2018 Smashing Success for Cedar Cliff Mini-THON

Video compiled by Justin Charles, courtesy of Dr. Samuel Getty's and Clayton Helstrom's footage 

$47,120.54 . That is the difference between how much more  Cedar Cliff’s 2018 mini-THON raised in the grand total of $106,188.09 gathered for the Four Diamonds Fund to support families dealing with childhood cancer. The 2017 fundraising efforts garnered $59,067.55 for the cause.

The video reveals some of the Feb. 17 events that culminated mini-THON 2018.

Hundreds of students came out Feb. 17 to support kids with cancer despite the large snowfall and some initial concerns about whether to hold the event.

Faculty adviser Amy Dando said everything went smoothly this year, even with the snow. “I was pleased with the leadership ability the students demonstrated to run the event.”

The 2018 fundraising so successful for several reasons. Corporate sponsorships increased from $13,000 to $31,000. “We all are so thankful for the corporate sponsors that put in large donations to help the cause,” faculty adviser Meagan Beekler said.

Donor Drive funds went from $6000 to $31,000. “Signing everyone up on Donor Drive allowed fundraisers to send out invitations to friends and family, who could then donate money to Four Diamonds directly online,” co-president Grace Ghiazza said. General fundraising events grew from $40,000 to $44,000.

Co-president Sophie Miller said she and Ghiazza worked to create more structure this year and to form more committees.  “Grace and I tried to organize better and create more events each month for people to fundraise.” 

Additional fundraisers included mini mini-THONS at New Cumberland Middle School and Highland and Hillside elementary schools that went extremely well, multiple restaurant nights, a Trick-or-Trot 5k, selling monkey bread at the New Cumberland Apple Festival, a bowling night, a Sky Zone night, auctions, volunteer work (shoveling, gift wrapping at Bass Pro) a faculty basketball game, a powder puff football game, and canning at the West Shore Farmer's market. Students began fundraising in the summer.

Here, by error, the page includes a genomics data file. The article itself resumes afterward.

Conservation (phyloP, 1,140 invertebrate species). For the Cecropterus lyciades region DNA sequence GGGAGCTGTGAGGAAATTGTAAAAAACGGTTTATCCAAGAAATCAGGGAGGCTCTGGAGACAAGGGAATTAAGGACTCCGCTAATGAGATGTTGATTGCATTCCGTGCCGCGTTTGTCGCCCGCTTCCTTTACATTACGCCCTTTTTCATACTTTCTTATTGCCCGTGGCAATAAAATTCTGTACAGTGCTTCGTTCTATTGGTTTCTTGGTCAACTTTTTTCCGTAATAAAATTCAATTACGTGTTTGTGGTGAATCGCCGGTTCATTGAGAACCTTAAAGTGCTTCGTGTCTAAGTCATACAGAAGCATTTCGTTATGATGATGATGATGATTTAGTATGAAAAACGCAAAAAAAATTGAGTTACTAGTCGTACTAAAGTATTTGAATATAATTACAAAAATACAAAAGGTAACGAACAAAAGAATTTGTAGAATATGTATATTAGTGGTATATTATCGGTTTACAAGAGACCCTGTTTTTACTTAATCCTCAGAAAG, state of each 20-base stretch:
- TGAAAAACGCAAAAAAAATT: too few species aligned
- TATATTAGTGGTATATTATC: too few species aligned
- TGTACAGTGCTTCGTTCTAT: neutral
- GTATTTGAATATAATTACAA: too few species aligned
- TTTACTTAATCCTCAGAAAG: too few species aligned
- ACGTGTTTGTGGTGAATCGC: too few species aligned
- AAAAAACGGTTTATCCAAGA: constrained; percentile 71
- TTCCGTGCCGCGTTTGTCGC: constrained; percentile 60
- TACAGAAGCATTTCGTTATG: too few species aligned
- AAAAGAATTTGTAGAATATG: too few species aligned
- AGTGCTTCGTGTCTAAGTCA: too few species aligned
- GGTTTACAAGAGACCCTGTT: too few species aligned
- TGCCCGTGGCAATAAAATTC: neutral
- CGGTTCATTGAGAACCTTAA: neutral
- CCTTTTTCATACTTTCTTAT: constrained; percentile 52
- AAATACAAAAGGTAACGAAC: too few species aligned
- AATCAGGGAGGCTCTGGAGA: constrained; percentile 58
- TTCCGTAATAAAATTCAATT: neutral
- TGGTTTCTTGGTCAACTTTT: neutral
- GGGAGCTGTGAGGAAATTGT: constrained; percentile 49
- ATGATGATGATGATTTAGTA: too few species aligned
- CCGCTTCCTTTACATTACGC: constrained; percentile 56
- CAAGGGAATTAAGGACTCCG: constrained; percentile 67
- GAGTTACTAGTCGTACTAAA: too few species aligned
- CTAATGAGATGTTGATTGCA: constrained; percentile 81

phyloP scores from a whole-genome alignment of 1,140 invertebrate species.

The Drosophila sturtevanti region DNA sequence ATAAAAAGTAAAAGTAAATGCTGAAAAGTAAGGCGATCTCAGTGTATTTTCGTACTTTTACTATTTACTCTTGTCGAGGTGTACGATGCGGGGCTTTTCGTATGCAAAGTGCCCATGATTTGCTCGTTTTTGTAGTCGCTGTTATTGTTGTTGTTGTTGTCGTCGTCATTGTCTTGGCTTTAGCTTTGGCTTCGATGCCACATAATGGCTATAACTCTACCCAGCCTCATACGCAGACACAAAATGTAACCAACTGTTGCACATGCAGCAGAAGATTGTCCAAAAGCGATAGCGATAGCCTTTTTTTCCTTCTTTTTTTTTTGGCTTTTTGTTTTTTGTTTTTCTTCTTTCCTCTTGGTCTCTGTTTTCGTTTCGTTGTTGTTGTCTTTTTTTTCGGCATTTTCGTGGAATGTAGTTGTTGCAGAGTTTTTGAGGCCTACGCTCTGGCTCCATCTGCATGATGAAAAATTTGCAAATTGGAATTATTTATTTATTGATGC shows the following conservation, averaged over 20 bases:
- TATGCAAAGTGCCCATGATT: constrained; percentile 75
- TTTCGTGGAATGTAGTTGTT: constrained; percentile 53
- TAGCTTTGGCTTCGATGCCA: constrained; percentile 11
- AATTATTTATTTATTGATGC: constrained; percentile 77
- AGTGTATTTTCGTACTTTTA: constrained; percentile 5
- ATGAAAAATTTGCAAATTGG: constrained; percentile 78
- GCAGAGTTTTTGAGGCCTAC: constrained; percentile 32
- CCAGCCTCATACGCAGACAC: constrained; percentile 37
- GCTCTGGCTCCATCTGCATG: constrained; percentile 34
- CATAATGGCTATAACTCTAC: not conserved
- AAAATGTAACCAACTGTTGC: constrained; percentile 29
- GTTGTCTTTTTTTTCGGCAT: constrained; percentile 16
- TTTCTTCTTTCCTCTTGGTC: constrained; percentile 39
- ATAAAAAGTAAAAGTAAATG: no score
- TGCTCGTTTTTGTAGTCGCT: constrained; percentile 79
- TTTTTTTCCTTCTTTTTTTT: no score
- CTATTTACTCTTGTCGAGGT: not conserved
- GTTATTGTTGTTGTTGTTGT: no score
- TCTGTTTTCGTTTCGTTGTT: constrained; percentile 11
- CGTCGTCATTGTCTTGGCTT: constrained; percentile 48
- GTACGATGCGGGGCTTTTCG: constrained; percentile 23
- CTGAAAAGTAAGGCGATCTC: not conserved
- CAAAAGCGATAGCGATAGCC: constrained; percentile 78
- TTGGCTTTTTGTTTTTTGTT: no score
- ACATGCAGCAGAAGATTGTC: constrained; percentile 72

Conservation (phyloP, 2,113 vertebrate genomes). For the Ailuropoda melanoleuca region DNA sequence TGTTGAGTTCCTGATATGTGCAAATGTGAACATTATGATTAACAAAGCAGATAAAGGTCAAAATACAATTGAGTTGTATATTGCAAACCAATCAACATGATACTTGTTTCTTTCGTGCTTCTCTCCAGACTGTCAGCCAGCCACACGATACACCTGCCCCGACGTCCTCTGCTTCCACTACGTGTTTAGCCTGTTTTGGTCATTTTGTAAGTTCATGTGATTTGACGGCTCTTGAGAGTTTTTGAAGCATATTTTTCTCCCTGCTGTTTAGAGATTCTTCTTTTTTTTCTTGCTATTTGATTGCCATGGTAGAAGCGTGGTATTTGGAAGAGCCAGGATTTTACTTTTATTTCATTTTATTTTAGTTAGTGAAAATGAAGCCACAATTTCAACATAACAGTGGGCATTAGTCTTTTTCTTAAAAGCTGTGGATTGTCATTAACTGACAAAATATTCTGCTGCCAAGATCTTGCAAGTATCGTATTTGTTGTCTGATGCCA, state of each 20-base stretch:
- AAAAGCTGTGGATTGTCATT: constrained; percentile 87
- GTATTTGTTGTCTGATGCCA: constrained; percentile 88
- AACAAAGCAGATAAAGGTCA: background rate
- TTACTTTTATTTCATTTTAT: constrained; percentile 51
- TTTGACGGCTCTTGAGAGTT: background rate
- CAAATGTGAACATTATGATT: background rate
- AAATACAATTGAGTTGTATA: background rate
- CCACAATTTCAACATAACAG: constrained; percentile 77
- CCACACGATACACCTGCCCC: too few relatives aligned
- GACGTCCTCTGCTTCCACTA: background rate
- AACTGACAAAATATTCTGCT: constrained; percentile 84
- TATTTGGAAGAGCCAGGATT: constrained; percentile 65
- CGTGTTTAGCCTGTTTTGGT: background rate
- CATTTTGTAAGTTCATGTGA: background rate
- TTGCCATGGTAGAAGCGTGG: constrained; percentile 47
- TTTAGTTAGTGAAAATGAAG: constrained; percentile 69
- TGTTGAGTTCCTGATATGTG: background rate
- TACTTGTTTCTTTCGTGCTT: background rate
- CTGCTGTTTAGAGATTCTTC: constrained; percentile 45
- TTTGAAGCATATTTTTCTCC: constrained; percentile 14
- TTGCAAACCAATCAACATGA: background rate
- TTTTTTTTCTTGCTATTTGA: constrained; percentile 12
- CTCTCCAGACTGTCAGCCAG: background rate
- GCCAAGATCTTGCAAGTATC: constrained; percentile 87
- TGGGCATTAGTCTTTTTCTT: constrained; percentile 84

“The students put in an enormous amount of effort this year,” Beekler said.

Miller said being co-president was a valuable experience.  “It was a great way to learn how to be a leader and how to deal with people; how to properly communicate with everyone and work as a team.

Two popular events at 2018 mini-Thon were the man pageant and karaoke.  Man Pageant winner junior Donovan Ball said competing was fun, especially because his friends also participated.  “I got to lip sync and dress up and do some other funny stuff.”  About winning the pageant, Ball said, “It felt pretty good because the winner was whoever raised the most money, so getting to do that was pretty cool.”

Mini-THON also included moving speeches from families affected by childhood cancer, line dances every hour, hair cutting to donate to Locks of Love, sports team lip sync battles, a team-based tournament, and much more. 

Dando said she thinks the kids really had fun.  “I think that’s the idea of the night.  You raise all of this money and it’s all going towards such a great cause. But then to see kids from very different backgrounds come together, that was a highlight for me.”

As for Miller’s final thoughts on Mini-THON, “I can’t speak for other students, raising that much money to give to all of the kids was the biggest thing for me.”


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